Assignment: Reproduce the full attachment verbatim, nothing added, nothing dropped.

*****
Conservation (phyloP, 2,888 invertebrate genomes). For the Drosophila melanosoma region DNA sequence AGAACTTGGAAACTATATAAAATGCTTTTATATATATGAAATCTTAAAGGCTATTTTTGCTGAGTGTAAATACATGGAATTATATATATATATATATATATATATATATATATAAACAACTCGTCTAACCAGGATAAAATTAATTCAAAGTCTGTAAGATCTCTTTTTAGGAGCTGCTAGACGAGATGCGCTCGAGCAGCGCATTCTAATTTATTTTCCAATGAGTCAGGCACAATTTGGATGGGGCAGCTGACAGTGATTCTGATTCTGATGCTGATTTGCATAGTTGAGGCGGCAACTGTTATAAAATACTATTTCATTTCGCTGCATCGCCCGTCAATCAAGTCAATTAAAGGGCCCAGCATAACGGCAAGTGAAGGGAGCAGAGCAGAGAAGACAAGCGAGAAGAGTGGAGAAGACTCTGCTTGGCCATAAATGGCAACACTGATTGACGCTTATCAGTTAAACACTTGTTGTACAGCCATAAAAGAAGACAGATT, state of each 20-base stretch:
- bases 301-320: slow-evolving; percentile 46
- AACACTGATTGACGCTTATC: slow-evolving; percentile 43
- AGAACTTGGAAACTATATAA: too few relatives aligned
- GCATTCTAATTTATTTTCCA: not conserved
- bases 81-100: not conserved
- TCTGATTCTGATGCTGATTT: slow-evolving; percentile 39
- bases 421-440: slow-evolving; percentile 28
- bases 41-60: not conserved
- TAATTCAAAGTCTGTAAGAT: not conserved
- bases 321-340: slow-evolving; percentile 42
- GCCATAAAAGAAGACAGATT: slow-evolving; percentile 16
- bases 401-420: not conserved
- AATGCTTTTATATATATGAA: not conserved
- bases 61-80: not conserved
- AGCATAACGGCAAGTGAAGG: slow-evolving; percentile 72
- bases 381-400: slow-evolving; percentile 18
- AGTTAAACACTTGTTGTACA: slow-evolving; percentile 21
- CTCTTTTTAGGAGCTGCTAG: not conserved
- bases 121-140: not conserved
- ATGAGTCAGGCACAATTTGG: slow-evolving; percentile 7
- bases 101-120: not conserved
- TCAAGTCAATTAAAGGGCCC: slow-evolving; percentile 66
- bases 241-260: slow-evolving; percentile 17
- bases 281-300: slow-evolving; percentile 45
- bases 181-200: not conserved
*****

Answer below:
Conservation (phyloP, 2,888 invertebrate genomes). For the Drosophila melanosoma region DNA sequence AGAACTTGGAAACTATATAAAATGCTTTTATATATATGAAATCTTAAAGGCTATTTTTGCTGAGTGTAAATACATGGAATTATATATATATATATATATATATATATATATATAAACAACTCGTCTAACCAGGATAAAATTAATTCAAAGTCTGTAAGATCTCTTTTTAGGAGCTGCTAGACGAGATGCGCTCGAGCAGCGCATTCTAATTTATTTTCCAATGAGTCAGGCACAATTTGGATGGGGCAGCTGACAGTGATTCTGATTCTGATGCTGATTTGCATAGTTGAGGCGGCAACTGTTATAAAATACTATTTCATTTCGCTGCATCGCCCGTCAATCAAGTCAATTAAAGGGCCCAGCATAACGGCAAGTGAAGGGAGCAGAGCAGAGAAGACAAGCGAGAAGAGTGGAGAAGACTCTGCTTGGCCATAAATGGCAACACTGATTGACGCTTATCAGTTAAACACTTGTTGTACAGCCATAAAAGAAGACAGATT, state of each 20-base stretch:
- bases 301-320: slow-evolving; percentile 46
- AACACTGATTGACGCTTATC: slow-evolving; percentile 43
- AGAACTTGGAAACTATATAA: too few relatives aligned
- GCATTCTAATTTATTTTCCA: not conserved
- bases 81-100: not conserved
- TCTGATTCTGATGCTGATTT: slow-evolving; percentile 39
- bases 421-440: slow-evolving; percentile 28
- bases 41-60: not conserved
- TAATTCAAAGTCTGTAAGAT: not conserved
- bases 321-340: slow-evolving; percentile 42
- GCCATAAAAGAAGACAGATT: slow-evolving; percentile 16
- bases 401-420: not conserved
- AATGCTTTTATATATATGAA: not conserved
- bases 61-80: not conserved
- AGCATAACGGCAAGTGAAGG: slow-evolving; percentile 72
- bases 381-400: slow-evolving; percentile 18
- AGTTAAACACTTGTTGTACA: slow-evolving; percentile 21
- CTCTTTTTAGGAGCTGCTAG: not conserved
- bases 121-140: not conserved
- ATGAGTCAGGCACAATTTGG: slow-evolving; percentile 7
- bases 101-120: not conserved
- TCAAGTCAATTAAAGGGCCC: slow-evolving; percentile 66
- bases 241-260: slow-evolving; percentile 17
- bases 281-300: slow-evolving; percentile 45
- bases 181-200: not conserved